07:34:23 am on
Saturday 20 Jul 2024

Her Hands
AJ Robinson

Source: ajp.com.au

Last Saturday was he memorial service for my mother. It was a wonderful, touching service. I’m proud to say that, yes, I did get through telling my tribute to her; granted, I had to edit it a bit.

One film skipped.

I couldn’t talk of her love for the film, Terms of Endearment, for example. I knew that if I spoke of her weeping at a film, I’d lose it. I skipped over that part.

The rest of my talk went well. Now, today, sitting here thinking of her, memories flood my mind. I’m especially reminded of another Saturday not so long ago.

Saturday, May First, was the last time I held her hand. I didn’t know that at the time. If I had, I never would have let go.

I made the mistake of letting her hand go. I held on as long as I could. I told her how much I loved her.

How many times was that? Eight, ten or more? Not nearly enough. I held her hand as I kissed her goodbye. That was at least six times, her lips, her cheek, her forehead. Yes, I know, not nearly enough.

Her hands were old, frail, feeble. Yet, they were her hands, which meant I would gladly hold them instead of the riches of Midas. As I turned to go, I let go first. Mom never let go first.

Her grip lingered. She might be old, but those hands still retained a little of their youthful vim and vigor. Her hands had done so many things over the years.

Although I have no memory of the first years of my life, I know those hands cared for me. There were baths, diaper changes, feedings and endless games of peek-a-boo. My earliest, dimmest memories are of bath time, helping me to dress, tucking in at bedtime and filling my plate for meals.

Her hands made me tea and didn’t scold me over too much sugar. They made me Cream of Wheat, my favourite, and didn’t scold me over too much sugar there either. Her hands showed me how to paint and draw pictures; how to tie my shoelaces, which took me a while to get.

Those hands never struck in uncontrolled rage. They scolded, but never was no violence. I don’t know if I was just a good child or maybe she mellowed by the time I came along, but I tend to think it was the latter, as I heard stories of those hands in action in her youth.

That night is infamous in our family.

There was the infamous “Night of the Gravity Falls,” with Steve, Greg and Dave. They were young, mom and dad were out for the night. Mom’s parents, visiting from Florence, were the sitters for the evening and let the boys play in their room unsupervised.

Big mistake. The boys happened to toss a baseball or some such out the window and watched it fall to the backyard. They thought it was cool and decided to see how other things would drop to the ground and they also wanted to see if they could get a rise out of their Nona and Nono.

In no time virtually, everything in the room, including their sheets and pillow were down in the yard. It took all three of them to hoist the mattresses up to the sill and out the window. The power of play.

The grandparents eventually caught sight of the items dropping. They were watching television in the living room, as one item after another zipped by the dining room window. Later, mom and dad came home to a full report from her parents.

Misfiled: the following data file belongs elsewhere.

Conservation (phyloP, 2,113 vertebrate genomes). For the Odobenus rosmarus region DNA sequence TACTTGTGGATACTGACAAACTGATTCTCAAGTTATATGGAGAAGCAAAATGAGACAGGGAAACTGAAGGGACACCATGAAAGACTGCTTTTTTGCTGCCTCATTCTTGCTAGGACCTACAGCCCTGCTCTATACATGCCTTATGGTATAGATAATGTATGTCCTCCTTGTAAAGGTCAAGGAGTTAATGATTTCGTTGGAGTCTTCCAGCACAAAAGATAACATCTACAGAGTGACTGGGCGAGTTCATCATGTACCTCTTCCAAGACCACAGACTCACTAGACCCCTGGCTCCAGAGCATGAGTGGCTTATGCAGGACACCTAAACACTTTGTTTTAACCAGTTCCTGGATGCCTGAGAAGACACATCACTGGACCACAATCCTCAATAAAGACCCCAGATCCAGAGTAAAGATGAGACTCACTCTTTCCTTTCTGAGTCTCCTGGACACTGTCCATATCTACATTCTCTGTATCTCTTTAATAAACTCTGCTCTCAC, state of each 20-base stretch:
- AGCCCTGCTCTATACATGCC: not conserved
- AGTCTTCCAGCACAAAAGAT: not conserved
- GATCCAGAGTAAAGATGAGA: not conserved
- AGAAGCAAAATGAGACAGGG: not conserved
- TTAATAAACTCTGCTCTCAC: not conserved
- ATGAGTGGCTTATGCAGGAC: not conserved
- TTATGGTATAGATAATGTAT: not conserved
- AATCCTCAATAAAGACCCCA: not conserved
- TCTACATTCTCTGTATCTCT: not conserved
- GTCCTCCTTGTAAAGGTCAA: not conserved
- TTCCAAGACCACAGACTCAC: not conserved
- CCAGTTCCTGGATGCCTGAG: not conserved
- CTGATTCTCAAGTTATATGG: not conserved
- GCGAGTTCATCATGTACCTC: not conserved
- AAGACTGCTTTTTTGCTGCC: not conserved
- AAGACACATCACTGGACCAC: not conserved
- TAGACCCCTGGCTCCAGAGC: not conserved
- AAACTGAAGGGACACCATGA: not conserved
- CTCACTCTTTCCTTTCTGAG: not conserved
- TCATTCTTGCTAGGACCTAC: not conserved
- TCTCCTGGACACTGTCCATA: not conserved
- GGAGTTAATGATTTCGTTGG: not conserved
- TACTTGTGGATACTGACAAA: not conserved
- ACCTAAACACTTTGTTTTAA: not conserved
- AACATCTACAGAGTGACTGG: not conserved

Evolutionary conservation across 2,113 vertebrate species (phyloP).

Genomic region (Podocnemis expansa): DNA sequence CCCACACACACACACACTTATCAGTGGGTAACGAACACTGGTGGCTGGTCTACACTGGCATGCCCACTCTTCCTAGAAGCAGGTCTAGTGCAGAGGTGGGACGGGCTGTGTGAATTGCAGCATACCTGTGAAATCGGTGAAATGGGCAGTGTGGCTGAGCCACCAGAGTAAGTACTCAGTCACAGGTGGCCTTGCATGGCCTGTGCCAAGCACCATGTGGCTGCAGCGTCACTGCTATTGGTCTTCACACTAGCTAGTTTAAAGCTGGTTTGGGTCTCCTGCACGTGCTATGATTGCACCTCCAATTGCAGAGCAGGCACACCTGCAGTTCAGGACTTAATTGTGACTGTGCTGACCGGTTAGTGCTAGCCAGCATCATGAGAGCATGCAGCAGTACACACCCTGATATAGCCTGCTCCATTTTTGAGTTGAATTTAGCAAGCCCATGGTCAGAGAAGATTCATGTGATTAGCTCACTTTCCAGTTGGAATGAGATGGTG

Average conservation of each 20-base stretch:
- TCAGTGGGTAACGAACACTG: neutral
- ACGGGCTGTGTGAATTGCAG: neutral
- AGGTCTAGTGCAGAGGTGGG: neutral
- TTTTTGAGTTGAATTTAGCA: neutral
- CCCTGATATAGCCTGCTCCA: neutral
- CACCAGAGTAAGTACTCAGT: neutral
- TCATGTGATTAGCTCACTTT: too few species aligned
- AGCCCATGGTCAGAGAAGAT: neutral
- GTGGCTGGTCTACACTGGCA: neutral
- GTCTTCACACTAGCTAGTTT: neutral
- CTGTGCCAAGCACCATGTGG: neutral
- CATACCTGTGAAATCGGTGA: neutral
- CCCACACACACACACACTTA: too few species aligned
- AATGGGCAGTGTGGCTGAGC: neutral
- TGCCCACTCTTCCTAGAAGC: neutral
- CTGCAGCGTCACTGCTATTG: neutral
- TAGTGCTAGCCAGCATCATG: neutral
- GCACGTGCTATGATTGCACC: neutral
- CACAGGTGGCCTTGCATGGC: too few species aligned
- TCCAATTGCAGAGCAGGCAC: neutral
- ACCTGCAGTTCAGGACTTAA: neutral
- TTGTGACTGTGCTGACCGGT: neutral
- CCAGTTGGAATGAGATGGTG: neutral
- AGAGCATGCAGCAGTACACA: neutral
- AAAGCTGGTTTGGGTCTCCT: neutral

To say that mom went thermal does not do justice to her anger. She marched upstairs and found the boys asleep on the bare floor. She attacked.

The three of them awoke to find themselves of the receiving end, pun intended, of the worst spanking of their young lives. How she was able to smack three small behinds at the same time and hold onto all of them as they tried to squirm free, I will never know, but that was our mom a virtual human octopus. Mom asked her parents why they didn’t stop them.

Her mother’s reply was that she didn’t know how. Mom’s answer was simple: “This is how.” Do grandparents, from anywhere, spank grandchildren?

Frankly, grandma was lucky mom didn’t turn her over her knee as well, despite being her mother. Once the boys were suitably chastised, they were marched downstairs and outside, they had to bring all their stuff back up to their room and put it all away. They never again pulled such a boneheaded stunt.

An amusing family tale, but thankfully my tail,” pun intended, never suffered such a fate. No, I saw those hands masterfully prepare meals, banquets large enough to feed fifty people. I’m not being facetious.

Her hands dealt cards, held dominos and Mah-jong tiles, wrapped and unwrapped gifts and reached out to offer love and comfort. Over the years, age spots appeared, the nails grew thin and brittle, the muscles weakened; the wrinkles grew.  Yet they were always her hands, and so in my mind’s eye they never changed.

The last holding of her hand.

That’s just as my love for her. On Saturday 1 May 2021, I held her hand and proclaimed that love. Then I had to let go. Last Saturday at her memorial service, I had to do the same. I let her go, but only in the physical sense. Those hands continue to guide me on the journey of my life. I wouldn’t have it any other way.

Combining the gimlet-eye of Philip Roth with the precisive mind of Lionel Trilling, AJ Robinson writes about what goes bump in the mind, of 21st century adults. Raised in Boston, with summers on Martha's Vineyard, AJ now lives in Florida. Working, again, as an engineeer, after years out of the field due to 2009 recession and slow recovery, Robinson finds time to write. His liberal, note the small "l," sensibilities often lead to bouts of righteous indignation, well focused and true. His teen vampire adventure novel, "Vampire Vendetta," will publish in 2020. Robinson continues to write books, screenplays and teleplays and keeps hoping for that big break.

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